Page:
Conservative writer feels freed of his “white guilt” after bike is stolen

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Author Mark Judge (A Tremor of Bliss: Sex, Catholicism, and Rock 'n' Roll) attended the Stations of the Cross ritual at the National Shrine of the Immaculate Conception in Washington, D.C. on Good Friday. The National Shrine and Catholic University — where Judge attended college — are both adjacent to Brookland, a D.C. neighborhood that happens to be predominately African-American. 

Judge had left his silver-blue hybrid from L.L. Bean locked to his car's bike rack while he was at church and sure enough, when he returned to his car, his bike was gone. But he was as certain of the culprit as he was confident about flashing those opalescent calves, writing "As sure as it took the D.C. cops forever to get to the parking lot to file a report, I knew that the odds were very high that a black person had taken my bike"  in a column for Tucker Carlson's Daily Caller.

Judge recounts in his column that he expressed his frustrations to a liberal friend. She proceeded to lecture him on profiling, saying "That person needs our prayers and help. They haven't had the advantages we have." At that moment Judge had an epiphany. He wrote:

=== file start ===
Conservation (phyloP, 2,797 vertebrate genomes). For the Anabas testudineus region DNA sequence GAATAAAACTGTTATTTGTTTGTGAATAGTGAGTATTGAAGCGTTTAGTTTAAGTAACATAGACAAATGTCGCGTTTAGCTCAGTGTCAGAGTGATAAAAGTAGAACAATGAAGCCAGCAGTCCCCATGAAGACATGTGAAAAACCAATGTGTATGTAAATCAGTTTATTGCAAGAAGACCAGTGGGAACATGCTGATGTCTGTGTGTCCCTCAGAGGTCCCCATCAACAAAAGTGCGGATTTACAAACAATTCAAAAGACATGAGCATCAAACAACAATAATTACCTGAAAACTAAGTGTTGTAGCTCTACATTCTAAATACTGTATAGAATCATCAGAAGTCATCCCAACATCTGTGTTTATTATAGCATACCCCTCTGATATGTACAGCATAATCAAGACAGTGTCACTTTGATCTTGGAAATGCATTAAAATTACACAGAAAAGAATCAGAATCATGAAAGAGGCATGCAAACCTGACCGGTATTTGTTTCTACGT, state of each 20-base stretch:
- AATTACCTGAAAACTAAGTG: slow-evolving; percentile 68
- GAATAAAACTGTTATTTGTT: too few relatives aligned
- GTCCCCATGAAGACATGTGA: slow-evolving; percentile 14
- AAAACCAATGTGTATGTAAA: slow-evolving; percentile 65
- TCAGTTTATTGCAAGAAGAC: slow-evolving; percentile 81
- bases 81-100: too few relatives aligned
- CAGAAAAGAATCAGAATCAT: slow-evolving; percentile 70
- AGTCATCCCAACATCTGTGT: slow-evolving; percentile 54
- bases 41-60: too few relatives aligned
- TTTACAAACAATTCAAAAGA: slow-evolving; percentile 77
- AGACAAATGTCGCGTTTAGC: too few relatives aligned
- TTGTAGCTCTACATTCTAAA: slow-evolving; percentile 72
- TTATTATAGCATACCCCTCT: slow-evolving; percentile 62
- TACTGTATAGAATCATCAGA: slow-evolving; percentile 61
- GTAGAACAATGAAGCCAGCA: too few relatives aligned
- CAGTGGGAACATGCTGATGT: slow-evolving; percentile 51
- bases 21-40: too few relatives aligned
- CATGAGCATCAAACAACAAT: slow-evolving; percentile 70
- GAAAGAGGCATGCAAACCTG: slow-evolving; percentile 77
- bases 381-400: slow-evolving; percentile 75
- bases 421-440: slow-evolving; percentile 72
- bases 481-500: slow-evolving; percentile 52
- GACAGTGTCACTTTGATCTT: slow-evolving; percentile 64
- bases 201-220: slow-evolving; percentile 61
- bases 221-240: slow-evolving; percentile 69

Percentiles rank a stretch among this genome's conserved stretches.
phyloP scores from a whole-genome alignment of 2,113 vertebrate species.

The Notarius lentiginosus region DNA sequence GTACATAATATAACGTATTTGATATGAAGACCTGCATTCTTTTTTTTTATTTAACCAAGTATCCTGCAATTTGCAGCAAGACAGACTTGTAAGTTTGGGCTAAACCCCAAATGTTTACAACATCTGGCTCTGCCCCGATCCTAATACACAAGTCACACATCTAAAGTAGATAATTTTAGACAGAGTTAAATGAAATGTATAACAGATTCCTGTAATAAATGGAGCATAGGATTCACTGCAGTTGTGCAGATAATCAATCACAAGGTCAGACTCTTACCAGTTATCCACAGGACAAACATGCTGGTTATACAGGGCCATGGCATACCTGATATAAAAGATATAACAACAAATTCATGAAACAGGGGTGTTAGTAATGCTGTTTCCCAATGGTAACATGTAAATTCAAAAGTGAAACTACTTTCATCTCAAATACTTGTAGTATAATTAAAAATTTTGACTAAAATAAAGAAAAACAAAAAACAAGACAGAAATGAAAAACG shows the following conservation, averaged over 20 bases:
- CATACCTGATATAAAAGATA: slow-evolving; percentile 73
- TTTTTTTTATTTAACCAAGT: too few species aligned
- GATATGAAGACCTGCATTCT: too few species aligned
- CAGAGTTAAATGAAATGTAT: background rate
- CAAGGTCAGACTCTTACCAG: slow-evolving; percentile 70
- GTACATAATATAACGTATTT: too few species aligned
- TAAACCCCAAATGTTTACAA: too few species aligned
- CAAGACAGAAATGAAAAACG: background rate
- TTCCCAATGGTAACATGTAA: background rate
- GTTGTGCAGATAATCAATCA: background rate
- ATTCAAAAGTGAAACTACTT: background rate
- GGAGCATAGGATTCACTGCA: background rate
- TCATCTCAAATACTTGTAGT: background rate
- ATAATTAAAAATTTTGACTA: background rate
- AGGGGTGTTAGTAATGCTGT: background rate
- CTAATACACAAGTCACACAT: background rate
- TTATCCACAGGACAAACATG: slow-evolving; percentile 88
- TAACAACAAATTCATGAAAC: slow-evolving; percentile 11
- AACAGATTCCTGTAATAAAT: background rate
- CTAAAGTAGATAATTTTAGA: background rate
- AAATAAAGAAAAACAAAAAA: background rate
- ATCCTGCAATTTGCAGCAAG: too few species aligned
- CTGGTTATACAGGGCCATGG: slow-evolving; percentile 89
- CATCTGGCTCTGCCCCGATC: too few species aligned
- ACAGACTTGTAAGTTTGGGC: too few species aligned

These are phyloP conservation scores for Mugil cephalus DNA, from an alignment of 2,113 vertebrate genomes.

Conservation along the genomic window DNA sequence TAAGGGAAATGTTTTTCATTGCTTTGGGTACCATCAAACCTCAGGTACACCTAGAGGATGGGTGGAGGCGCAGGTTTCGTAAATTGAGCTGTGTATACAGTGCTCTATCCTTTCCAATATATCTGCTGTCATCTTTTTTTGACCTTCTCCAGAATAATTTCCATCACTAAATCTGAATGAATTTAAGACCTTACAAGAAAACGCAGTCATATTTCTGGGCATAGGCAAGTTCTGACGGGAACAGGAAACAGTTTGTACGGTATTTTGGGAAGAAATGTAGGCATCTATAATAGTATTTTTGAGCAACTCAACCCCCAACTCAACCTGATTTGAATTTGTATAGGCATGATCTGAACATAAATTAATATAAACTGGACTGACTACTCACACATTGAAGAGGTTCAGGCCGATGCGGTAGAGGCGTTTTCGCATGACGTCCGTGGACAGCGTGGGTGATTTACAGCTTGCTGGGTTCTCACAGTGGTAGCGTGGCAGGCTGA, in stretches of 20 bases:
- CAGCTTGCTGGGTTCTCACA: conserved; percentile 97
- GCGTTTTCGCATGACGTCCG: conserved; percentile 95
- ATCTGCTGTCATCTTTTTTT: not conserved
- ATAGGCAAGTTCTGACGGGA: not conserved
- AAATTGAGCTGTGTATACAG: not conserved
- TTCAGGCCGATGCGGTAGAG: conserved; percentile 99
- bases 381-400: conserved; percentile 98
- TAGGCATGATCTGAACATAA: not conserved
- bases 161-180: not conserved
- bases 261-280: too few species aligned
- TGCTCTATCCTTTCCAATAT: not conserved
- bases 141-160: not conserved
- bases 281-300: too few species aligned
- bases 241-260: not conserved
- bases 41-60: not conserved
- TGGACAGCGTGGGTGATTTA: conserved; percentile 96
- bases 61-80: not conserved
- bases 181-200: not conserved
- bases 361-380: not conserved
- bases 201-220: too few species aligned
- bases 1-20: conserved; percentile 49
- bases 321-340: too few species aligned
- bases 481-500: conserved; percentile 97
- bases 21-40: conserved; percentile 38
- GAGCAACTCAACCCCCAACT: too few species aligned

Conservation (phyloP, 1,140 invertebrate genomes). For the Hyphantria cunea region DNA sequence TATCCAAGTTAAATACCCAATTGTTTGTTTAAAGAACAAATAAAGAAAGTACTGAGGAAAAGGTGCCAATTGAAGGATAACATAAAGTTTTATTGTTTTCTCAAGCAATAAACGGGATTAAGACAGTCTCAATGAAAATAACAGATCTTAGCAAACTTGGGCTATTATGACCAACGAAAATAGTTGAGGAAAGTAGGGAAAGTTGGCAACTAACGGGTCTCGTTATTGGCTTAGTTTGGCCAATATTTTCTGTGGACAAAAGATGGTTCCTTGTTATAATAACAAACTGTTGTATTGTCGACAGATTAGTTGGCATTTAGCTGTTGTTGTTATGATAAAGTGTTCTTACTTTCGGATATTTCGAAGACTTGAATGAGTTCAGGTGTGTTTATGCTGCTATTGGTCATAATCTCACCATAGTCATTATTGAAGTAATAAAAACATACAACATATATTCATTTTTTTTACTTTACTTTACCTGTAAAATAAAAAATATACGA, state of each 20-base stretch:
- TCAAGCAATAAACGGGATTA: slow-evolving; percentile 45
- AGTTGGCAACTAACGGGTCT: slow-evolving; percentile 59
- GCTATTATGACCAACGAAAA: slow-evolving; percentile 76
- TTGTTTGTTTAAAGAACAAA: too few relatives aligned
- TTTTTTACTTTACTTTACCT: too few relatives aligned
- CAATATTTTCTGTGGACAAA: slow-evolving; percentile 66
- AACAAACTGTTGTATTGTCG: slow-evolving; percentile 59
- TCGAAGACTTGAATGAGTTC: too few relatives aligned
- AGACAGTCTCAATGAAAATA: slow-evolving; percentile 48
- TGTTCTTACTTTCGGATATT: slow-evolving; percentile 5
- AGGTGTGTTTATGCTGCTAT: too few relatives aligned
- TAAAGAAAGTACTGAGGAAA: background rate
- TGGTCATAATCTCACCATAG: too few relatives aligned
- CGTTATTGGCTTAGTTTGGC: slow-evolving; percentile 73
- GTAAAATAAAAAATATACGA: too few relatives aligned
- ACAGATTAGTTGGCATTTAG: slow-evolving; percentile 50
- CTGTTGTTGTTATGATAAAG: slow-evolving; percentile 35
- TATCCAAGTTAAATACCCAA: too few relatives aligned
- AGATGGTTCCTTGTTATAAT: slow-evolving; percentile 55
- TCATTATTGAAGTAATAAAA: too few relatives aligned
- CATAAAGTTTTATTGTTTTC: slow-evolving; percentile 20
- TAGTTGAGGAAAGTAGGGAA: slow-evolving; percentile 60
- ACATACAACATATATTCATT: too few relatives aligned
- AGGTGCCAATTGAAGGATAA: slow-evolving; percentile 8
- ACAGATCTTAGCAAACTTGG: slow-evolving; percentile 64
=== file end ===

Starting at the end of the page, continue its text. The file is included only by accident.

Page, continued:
"I had been carefully educated by liberal parents that we are all, black and white, the same. My favorite movie growing up was In the Heat of the Night. Yet that often meant not treating everyone the same. It meant treating blacks with a mixture of patronizing condescension and obsequiously genuflecting to their Absolute Moral Authority gained from centuries of suffering. It meant not treating everyone the same."

But after having his bike stolen by someone he assumed was black, Judge had a radical change in consciousness. He asked himself:

"Why was I assuming that the kid who stole my bike was acting out of some terrible pain, as if he had been directly under the lash of Bull Connor? What if he has a car, a nice apartment, a hot girlfriend and good health?

What if he is just a selfish asshole?"

So that's when Mark Judge's white guilt died. As he put it:

"We're all human, we all experience pain in our lives. And black pain is no different than white pain. I'm tired of people using the moral authority of past generations for their own personal gain and self-aggrandizement."

So basically, a privileged white guy has his bike stolen —  possibly by a person — and he suddenly wants to discount the U.S.'s history of slavery and prejudice. And we thought Rush Limbaugh gave conservative pundits a bad name.